The reason to do so is because you have that $19,150 hole in your 2024 income even if you are back at work on October 1 at the old $100,000 wage. Your retirement distribution is simply filling the hole.

Let’s look at what is the real cost of the $36,000 distribution on your tax bill. You do that by figuring out what your tax bill will look like in the year you make the distribution.

Wages 1/1/24-6/30/24 (including severance)             $50,000

Unemployment                                                               5,850

Distribution from 401K                                                 36,000

Income as of 9/30/24 including 401K payout                91,850

If you don’t land a job until 2025 your unemployment will be an additional 13 weeks or $5,850 and your 2024 earnings will be a few dollars less than you projected when 2024 began. But the anchor of consumer debt is gone if you paid it off. Your tax bill on $97,700 as a single individual will be

                        97,700 less 13,850 standard deduction = 83,850

                        Your tax on that is                                                 13,735

                        Your penalty for early withdrawal of 36,000        3,600

                        Total federal tax                                                   17,135      (17.5% incl penalty)

Now let’s be optimistic and put you back in a job by October 1 at $8,333 a month for 3 months. That’s another $25,000 that will go on the return less the $5,850 in unemployment you didn’t collect because of the new job. Again, $19,150 in fresh income. Most of that will be taxed at 22% but a small portion will be subject to 24% because after $95,000 in taxable income the rate goes up.

The time to hit a tax advantaged account is when there is a hole in your income stream as we had in our example. The other strategy often forgotten is one of timing. If you need to take money, it may make sense to pay off half the debt in 2024 and the other half in 2025, thereby spreading the distribution income and penalty over two tax years instead of taking it in one.

While we tried to keep it simple, the smart move is to review any distribution with an accountant or tax adviser who can run the numbers we have refined to be your income for your relevant tax years. But one thing not to do is dig into a retirement account because it seems too difficult to do a rollover. In fact, most retirement plans will let you keep your account with your former employer until you are ready to move it to the new employer or an IRA. Do not invade retirement unless you absolutely have to because you will drown financially otherwise or because you see a credit card balance that grows like topsy because the rate of interest is insane.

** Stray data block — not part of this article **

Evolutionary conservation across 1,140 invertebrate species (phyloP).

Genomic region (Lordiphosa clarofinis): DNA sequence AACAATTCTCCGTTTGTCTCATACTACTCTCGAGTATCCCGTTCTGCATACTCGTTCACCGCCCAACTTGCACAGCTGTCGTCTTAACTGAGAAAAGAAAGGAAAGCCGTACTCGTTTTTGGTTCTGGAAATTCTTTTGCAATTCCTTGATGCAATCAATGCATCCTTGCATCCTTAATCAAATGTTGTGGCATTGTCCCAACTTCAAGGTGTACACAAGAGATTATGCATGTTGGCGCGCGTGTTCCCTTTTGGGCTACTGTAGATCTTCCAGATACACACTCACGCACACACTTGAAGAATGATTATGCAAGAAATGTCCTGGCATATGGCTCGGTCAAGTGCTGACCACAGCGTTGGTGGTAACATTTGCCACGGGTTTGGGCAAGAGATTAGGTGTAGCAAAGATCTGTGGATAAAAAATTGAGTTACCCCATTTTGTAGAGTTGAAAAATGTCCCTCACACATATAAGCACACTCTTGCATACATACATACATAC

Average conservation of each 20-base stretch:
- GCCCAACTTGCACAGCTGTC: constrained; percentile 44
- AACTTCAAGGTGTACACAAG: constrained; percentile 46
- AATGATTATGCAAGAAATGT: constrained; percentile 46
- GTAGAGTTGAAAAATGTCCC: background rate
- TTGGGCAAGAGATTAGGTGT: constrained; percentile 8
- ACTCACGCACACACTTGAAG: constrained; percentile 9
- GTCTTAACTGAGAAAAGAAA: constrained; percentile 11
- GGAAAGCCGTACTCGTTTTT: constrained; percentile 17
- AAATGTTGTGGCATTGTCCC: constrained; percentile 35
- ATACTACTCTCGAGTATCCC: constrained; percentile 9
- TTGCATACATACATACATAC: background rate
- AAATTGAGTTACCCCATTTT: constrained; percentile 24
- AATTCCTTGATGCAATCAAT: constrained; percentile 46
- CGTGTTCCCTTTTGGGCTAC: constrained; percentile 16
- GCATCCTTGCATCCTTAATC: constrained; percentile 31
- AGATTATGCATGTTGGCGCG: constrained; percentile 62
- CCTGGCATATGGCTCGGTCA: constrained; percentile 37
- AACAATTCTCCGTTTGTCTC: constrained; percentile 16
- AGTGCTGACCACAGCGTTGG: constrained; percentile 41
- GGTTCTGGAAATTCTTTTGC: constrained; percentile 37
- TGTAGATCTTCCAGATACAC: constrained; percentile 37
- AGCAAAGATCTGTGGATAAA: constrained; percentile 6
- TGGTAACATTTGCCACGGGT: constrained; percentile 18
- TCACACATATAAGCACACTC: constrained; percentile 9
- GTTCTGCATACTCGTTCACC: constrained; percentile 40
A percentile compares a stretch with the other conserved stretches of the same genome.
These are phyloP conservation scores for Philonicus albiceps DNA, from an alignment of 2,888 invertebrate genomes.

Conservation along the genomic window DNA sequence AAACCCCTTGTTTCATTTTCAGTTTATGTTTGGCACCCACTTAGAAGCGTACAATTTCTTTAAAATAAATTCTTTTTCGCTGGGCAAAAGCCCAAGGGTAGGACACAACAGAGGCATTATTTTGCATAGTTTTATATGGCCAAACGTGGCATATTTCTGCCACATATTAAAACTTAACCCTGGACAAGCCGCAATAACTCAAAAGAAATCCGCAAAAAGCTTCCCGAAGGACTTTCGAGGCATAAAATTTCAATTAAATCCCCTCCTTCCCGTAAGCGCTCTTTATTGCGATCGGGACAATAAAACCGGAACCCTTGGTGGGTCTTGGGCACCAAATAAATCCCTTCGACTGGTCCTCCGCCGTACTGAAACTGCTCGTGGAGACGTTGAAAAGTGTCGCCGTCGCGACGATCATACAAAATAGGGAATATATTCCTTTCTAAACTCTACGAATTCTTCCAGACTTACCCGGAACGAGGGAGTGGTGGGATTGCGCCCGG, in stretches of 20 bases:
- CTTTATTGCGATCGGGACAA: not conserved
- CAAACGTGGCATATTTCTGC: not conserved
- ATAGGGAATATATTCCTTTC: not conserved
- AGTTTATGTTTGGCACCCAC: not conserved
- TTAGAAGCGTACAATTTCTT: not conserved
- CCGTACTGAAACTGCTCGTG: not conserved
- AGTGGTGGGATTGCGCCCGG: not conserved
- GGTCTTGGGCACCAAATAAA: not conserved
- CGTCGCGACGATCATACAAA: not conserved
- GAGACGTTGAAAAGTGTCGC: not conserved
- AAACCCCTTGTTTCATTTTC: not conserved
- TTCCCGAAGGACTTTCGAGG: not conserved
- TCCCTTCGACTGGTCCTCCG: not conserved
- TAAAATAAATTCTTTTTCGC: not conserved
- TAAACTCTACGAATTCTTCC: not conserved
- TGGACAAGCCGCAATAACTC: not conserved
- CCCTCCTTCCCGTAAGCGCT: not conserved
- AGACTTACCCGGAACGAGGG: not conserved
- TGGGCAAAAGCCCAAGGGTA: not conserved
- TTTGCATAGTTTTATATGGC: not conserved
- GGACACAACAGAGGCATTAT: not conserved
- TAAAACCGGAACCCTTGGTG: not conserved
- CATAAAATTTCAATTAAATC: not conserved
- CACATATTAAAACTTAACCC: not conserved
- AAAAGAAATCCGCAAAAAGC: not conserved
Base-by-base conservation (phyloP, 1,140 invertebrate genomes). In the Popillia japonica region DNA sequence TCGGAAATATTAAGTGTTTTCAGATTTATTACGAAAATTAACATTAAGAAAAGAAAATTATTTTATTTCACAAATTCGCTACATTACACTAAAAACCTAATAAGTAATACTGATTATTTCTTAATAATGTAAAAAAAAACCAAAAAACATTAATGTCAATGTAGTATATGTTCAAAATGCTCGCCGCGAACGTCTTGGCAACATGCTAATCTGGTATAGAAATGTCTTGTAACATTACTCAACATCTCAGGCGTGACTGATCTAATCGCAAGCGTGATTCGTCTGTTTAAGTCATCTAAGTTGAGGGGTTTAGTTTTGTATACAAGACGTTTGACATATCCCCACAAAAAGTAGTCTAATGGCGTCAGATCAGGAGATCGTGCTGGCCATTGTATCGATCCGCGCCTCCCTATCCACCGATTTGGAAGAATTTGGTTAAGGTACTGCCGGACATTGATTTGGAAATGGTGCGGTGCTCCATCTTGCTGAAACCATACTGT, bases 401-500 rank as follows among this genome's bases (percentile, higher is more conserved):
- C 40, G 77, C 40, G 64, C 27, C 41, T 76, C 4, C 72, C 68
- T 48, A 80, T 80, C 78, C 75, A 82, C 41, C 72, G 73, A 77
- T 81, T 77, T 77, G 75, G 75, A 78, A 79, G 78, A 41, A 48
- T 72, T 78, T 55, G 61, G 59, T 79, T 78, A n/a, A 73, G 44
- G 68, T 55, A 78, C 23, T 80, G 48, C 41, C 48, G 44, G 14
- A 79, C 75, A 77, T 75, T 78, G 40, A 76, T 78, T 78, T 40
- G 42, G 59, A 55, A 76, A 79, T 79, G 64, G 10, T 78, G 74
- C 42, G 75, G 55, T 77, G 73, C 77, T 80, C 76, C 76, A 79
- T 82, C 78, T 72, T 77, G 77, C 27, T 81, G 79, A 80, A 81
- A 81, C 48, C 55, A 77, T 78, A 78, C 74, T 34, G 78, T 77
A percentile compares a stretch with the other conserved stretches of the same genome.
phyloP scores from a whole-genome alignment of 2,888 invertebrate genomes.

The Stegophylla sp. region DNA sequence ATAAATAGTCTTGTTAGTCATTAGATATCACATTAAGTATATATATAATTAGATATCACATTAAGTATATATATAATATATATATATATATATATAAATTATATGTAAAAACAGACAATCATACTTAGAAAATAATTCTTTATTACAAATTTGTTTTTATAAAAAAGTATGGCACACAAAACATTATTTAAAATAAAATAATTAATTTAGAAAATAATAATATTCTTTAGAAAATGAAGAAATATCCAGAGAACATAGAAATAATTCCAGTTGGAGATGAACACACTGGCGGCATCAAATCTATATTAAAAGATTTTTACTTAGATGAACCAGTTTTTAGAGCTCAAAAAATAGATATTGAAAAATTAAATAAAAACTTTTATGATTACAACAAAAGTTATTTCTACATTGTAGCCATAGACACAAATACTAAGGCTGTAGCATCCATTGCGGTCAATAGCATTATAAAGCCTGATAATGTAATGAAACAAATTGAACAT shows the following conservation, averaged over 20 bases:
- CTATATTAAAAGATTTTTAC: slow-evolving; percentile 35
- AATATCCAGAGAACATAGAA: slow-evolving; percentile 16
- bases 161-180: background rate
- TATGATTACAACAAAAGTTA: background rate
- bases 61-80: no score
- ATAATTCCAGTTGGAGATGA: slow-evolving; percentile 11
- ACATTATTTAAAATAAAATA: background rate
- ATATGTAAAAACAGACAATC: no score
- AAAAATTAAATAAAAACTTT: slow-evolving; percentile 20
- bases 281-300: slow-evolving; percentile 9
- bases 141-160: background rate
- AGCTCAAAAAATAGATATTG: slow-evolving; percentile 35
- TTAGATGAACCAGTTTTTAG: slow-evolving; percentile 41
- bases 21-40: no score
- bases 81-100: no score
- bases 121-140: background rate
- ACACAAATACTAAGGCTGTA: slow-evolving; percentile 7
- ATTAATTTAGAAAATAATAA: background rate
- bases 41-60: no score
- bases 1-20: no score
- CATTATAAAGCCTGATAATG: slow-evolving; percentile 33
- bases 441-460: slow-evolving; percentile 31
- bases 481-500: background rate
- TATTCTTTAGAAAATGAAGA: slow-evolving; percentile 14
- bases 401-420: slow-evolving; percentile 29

Understanding when and how to time withdrawals from any accounts is kind of a critical skill to retire successfully. Sometimes delaying or staggering a distribution over two tax years (half in December of one year and half a few days later in the next tax year) can make a big difference where your marginal tax rate is about to jump from 12% to 22% or from 24% to 32%.

We watched a recent podcast by Eric Amzalag with something called Peak Financial Planning. We don’t know anything about Amzalag or Peak but in a 20 minute podcast he walks you through the decision trees you encounter when deciding when and how to harvest your retirement savings and social security. He talks fast but Mr. Amzalag illustrates the field of vision for retirement (typically age 62 to age 95) and how you need to consider things like when to take social security and when you will payoff certain things like mortgage or student debt. We have often encountered clients who lament their failure to grasp these concepts and confess they took too much out of savings in the first years of retirement or failed to grasp that when you sell stock in a down market to meet needs, you lose any chance of seeing those securities recover their value when the market turns back up.

The podcast is here; https://www.youtube.com/watch?v=gJHSiKTTT_8

We cover this because divorce planning is financial planning.